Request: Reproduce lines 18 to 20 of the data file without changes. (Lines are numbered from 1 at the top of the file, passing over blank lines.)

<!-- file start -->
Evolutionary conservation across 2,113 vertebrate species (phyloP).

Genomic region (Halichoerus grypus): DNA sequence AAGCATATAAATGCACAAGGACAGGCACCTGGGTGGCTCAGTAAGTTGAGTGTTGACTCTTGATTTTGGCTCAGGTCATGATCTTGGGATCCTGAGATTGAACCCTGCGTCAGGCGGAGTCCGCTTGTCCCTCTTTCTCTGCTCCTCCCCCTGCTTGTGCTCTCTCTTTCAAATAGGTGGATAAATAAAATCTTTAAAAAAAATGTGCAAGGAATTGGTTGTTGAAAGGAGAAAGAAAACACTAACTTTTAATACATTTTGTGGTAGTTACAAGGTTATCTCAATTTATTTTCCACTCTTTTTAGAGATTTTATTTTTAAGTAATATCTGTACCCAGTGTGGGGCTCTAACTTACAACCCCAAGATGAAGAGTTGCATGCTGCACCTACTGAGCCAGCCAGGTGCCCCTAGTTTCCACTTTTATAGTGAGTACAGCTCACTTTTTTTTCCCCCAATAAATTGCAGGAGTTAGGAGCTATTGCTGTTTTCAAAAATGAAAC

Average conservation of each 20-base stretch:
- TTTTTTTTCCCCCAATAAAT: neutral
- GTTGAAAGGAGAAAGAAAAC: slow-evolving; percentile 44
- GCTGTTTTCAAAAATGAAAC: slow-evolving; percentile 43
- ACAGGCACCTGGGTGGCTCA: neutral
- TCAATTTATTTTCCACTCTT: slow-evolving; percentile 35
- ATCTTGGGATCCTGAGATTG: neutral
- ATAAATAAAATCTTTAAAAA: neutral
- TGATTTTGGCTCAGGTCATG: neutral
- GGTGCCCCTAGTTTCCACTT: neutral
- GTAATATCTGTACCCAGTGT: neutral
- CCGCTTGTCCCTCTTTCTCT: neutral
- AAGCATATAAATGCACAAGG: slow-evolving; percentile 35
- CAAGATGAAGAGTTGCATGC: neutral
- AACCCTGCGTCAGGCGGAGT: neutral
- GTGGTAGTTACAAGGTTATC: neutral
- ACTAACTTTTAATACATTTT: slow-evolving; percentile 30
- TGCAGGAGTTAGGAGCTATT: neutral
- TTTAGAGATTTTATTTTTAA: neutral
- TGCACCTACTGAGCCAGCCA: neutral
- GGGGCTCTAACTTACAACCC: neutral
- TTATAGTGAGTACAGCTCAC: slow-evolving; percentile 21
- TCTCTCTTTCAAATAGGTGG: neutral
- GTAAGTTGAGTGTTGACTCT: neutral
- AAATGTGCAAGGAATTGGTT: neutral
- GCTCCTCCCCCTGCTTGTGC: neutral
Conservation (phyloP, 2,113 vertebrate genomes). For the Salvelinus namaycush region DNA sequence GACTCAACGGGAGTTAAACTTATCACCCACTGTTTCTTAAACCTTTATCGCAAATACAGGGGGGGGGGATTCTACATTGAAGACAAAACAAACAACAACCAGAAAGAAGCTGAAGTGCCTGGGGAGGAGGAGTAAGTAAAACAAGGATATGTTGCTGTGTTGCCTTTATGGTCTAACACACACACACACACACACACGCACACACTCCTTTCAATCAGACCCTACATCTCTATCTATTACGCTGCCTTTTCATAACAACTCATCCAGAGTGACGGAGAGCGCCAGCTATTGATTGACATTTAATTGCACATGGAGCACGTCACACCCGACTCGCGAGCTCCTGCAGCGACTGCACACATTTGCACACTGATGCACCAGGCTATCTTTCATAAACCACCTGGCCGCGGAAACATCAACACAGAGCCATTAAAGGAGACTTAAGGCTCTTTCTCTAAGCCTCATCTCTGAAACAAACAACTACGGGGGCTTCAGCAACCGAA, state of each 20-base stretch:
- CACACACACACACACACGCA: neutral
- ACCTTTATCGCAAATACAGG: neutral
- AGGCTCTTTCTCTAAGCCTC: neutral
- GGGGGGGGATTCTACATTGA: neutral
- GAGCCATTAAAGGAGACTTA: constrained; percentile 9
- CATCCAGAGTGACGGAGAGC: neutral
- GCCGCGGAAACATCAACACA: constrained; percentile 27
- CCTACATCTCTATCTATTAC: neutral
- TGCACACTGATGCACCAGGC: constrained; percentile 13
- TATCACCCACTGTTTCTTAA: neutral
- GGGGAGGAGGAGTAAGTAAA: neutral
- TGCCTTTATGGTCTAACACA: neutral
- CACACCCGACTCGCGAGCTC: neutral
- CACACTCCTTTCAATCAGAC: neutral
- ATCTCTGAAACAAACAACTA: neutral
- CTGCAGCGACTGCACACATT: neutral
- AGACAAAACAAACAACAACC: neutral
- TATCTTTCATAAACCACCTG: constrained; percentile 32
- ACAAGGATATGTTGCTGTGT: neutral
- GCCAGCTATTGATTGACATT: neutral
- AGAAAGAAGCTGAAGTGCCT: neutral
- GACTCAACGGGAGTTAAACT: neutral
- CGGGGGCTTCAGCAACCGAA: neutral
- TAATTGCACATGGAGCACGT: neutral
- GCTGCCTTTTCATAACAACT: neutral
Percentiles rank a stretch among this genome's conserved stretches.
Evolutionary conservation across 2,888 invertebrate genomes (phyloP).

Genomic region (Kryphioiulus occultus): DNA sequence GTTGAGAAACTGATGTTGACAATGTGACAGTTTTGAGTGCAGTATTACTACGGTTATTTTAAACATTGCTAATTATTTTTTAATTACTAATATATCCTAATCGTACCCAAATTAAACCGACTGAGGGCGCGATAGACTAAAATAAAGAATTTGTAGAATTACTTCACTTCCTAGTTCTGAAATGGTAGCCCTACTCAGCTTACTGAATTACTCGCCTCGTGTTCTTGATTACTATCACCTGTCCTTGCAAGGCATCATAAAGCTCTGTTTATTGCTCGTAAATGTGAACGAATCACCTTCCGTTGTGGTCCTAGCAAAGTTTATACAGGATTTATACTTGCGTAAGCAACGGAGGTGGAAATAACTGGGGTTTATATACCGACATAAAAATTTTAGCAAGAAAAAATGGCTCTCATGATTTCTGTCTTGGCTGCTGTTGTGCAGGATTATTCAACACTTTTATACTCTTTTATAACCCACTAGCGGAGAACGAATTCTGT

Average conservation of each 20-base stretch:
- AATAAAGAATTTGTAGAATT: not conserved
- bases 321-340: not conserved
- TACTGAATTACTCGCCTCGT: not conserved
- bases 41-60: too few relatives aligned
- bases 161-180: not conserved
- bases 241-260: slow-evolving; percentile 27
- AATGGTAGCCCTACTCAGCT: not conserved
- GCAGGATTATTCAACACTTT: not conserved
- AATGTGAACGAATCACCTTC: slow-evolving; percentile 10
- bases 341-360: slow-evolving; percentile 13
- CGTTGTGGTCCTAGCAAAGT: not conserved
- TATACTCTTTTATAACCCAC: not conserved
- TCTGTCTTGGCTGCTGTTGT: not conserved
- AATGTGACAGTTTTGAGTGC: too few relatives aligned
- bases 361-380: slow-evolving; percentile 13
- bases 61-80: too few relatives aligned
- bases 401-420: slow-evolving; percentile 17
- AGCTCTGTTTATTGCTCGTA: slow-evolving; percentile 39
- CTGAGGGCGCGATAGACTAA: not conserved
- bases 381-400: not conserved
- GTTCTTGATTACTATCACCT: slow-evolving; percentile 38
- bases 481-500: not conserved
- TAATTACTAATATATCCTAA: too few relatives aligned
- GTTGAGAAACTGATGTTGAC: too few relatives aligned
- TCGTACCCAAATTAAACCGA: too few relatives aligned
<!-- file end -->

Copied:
- GTGGTAGTTACAAGGTTATC: neutral
- ACTAACTTTTAATACATTTT: slow-evolving; percentile 30
- TGCAGGAGTTAGGAGCTATT: neutral